The action takes place in three medium-sized destructible areas: a 160 square kilometer rendition of Central Asia, a 70 square kilometer urban area, and an infinite desert. I do like the mix of mountains, desert, and Middle Eastern-style buildings, and the fact that you can actually walk inside structures is a nice new feature. The setting provides less cover, which promotes more long-range encounters. Bohemia Interactive has always done a great job replicating a realistic setting, and the trend continues here. The tutorials are much better this time around, giving more explicit instructions and introducing more of the game’s features. Unfortunately, the improvements in information do not extend to the interface, which remains as unique and difficult to learn as ever. Multiplayer remains the same, which is good if you like cooperative play, since that’s what all the servers are hosting. The campaign does promote more cooperative play, since multiple squads are typically part of the missions, but the remainder of the package is nothing new. The developers have included more capture the island and deathmatch templates, but everyone ends up playing Domination! anyway. You can’t play against people without the expansion (even though the original game is largely a separate installation), however. The editor remains excellent, and ArmA II: Operation Arrowhead adds a random town module to the mix.

We need guns. And thankfully ArmA II: Operation Arrowhead provides. The game features some new factions fighting over control of the central Asian countryside: the US Army, the United Nations, Germany, and even the Czech Republic (I wonder why). These new forces need some new toys, and ArmA II: Operation Arrowhead features an impressive roster of new weapons across all types: the G17 handgun, MK16 and FN FAL assault rifles, MG36 machine gun, M110 sniper rifle, MAAWS Carl Gustav rocket launcher (bane of Bad Company 2), and many more. New vehicles include the M2A3 Bradley and Stryker infantry support vehicles, T-55 tank, 9P117 SCUD missile launcher, and CH-47 Chinook and UH-60M Blackhawk helicopters. If you incorporate the content from ArmA II (and you should), it’s around 300 different things to use: impressive. None of the new equipment, however, really adds depth to your strategies, since they are typically Army variations of existing Marine Corps items.

Completely new items include unmanned aerial vehicles (UAVs) in both plane and helicopter format, nice for dealing with heavily protected enemies. The other major addition is night vision, in the form of personal goggles and vehicle-based FLIR; since the enemies don’t have it, you are almost invincible if you stick to the shadows and stay down. Some other extras include infrared targeting lasers, countermeasures for aircraft, more realistic optics (range settings and view modes), and deployable backpacks for additional ammunition, equipment, and weapons. As with the weapons, the actual impact on the gameplay for these items is minimum: they are nice but certainly not necessary. While the AI is getting better, it still isn’t good enough. While they do an adequate job moving in formation and engaging units on the ground, they still do some outrageously silly things. Example: I instructed my gunner to target a tank. So what did he do? Rammed into him going full speed, flipping him over. Well, whatever it takes! Heck, the benchmark has bouncy tanks in it, for goodness sakes! You never feel like you can trust the AI in ArmA II: Operation Arrowhead, which is a problem since all of your assaults involve other troops. The game’s realistic pace won’t appeal to everyone, and the realism doesn’t extend to tanks where simple damage modeling remains. At least I didn’t notice any bugs, other than the AI behavior, of course.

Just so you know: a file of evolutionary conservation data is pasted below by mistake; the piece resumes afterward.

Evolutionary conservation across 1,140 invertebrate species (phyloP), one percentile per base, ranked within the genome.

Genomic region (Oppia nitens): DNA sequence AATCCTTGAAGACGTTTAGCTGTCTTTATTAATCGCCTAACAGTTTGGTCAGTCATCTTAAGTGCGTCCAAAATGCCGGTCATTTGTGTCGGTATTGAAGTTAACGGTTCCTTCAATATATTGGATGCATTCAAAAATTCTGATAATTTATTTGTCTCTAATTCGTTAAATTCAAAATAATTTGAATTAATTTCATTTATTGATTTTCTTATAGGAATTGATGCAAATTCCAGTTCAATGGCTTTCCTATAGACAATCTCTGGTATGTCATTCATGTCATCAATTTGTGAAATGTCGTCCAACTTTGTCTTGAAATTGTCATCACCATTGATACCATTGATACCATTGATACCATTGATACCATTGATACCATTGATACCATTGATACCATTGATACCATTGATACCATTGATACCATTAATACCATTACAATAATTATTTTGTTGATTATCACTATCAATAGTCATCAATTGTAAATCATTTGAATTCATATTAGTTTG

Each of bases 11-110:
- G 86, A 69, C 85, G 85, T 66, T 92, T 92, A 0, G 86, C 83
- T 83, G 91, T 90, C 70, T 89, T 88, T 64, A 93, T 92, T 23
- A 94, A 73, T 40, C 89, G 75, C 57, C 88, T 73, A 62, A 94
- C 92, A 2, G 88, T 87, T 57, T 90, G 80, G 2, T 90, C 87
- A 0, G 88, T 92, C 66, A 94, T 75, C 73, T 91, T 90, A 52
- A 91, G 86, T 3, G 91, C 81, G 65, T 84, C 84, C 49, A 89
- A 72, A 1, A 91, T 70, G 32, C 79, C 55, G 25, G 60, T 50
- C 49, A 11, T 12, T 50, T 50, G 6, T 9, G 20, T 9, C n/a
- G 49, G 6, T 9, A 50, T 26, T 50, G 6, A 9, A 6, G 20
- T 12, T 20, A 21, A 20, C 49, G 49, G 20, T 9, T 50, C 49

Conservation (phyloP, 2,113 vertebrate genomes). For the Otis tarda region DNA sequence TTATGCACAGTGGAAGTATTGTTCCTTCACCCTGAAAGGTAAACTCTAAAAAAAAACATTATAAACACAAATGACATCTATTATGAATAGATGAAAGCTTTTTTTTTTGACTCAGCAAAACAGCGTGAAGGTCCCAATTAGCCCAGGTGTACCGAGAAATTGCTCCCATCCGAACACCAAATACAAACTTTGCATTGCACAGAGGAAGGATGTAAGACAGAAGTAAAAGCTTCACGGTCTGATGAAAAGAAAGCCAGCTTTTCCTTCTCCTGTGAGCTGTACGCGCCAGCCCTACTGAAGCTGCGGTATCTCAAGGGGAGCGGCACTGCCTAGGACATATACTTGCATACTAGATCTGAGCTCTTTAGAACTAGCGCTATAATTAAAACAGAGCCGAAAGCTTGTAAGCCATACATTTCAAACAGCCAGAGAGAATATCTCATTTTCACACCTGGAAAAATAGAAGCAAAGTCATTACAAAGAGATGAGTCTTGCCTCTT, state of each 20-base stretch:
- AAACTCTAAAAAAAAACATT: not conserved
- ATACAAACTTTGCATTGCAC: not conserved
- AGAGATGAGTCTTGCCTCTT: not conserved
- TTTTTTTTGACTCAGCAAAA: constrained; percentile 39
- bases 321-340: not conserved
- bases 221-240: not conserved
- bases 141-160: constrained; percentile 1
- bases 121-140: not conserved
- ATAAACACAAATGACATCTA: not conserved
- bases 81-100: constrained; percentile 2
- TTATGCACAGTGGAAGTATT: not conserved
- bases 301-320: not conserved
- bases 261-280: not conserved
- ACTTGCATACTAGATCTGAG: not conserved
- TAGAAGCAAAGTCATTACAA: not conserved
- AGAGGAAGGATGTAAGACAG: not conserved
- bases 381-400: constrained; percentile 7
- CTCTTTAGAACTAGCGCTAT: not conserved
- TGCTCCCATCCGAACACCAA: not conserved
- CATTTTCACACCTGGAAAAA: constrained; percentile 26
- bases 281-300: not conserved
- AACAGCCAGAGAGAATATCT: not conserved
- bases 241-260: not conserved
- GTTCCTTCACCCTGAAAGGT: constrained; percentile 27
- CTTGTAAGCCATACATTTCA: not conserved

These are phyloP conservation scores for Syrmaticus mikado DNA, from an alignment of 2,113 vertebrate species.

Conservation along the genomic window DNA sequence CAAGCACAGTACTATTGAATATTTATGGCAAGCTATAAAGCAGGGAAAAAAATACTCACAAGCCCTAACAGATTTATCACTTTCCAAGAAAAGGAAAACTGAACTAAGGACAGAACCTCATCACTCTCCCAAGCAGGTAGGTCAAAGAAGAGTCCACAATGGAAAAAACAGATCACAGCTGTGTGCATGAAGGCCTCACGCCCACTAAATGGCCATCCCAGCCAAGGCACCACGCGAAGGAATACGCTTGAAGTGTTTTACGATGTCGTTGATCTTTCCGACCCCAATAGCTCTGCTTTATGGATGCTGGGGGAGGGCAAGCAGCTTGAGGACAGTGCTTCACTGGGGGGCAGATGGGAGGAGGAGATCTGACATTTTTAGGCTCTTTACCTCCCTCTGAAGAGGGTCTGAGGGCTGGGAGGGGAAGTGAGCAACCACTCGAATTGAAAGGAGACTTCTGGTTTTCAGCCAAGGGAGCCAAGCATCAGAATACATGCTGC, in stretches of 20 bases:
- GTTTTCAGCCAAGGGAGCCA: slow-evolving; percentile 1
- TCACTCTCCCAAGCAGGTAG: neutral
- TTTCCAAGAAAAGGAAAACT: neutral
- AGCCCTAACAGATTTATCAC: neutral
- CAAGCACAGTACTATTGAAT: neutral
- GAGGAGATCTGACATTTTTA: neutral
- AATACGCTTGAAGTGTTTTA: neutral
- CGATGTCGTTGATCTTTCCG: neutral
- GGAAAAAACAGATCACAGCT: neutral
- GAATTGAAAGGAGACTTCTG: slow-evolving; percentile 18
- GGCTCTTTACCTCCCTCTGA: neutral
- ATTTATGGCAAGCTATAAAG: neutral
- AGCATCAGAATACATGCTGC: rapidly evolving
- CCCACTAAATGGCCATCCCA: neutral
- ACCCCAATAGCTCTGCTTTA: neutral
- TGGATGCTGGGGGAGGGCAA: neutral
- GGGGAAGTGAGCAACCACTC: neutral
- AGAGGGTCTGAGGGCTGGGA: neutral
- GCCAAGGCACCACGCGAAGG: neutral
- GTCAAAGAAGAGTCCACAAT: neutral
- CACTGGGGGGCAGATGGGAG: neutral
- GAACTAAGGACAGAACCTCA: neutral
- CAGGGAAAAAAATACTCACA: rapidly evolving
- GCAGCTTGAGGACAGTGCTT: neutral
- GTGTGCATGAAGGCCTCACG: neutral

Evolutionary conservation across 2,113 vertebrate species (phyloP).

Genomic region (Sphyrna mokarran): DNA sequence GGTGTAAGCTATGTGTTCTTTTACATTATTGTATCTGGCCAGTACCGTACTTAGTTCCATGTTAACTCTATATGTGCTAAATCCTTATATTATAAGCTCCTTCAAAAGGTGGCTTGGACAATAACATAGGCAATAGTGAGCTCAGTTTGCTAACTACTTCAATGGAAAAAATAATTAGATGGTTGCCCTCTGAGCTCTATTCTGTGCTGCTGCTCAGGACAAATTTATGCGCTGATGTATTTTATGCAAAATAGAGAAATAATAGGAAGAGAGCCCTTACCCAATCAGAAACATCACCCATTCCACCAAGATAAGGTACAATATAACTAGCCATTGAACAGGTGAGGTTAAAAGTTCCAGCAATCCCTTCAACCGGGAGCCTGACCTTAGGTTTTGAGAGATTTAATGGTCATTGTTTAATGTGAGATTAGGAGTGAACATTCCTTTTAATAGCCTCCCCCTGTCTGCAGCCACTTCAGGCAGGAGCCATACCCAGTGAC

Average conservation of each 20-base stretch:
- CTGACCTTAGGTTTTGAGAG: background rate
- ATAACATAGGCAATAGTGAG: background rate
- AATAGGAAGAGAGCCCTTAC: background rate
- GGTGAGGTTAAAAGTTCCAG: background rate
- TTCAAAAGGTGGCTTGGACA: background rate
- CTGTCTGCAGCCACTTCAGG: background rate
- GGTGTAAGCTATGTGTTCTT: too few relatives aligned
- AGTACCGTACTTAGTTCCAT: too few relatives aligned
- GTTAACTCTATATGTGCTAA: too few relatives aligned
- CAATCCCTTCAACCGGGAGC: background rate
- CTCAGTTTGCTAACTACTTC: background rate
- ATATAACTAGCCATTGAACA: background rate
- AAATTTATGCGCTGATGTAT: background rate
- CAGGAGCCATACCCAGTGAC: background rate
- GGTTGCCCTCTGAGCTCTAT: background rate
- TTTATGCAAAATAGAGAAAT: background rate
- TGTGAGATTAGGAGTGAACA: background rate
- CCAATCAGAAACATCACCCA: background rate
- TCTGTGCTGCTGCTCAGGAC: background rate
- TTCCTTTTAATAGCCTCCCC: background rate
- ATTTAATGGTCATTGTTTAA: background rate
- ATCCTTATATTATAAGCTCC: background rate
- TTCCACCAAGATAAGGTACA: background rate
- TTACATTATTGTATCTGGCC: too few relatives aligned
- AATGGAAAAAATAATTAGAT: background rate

IN CLOSING
ArmA II: Operation Arrowhead would make me feel a lot better if it were priced as a $20 (or even $30) expansion instead of a $40 product. Combined Operations is a much better deal for players who haven't played ArmA II yet, and I do recommend that option over getting this standalone exclusively. What do you get for $40? A new campaign that’s a lot like the old campaign (except for the optional civilian missions that give added support) in three new areas with a greater focus on long-range and urban combat. The campaign, like the single missions, is significantly short. The tutorials provide better information, although the rest of the interface remains nearly impenetrable for new players. The editor has gotten a random town module, and cooperative multiplayer is better using the campaign. The new units are nice, although casual players will fail to see a huge difference between an Apache and an AH-1Z. More significant is the addition of UAVs, night vision, countermeasures, and more realistic optics: these do have a positive effect on gameplay and result in more realistic vehicle and nighttime encounters. The AI remains the same: moments of brilliants separated by idiocy and limitation. Fans of the ArmA series will have no doubt already bought this expansion, but I simply did not see $40 worth of content.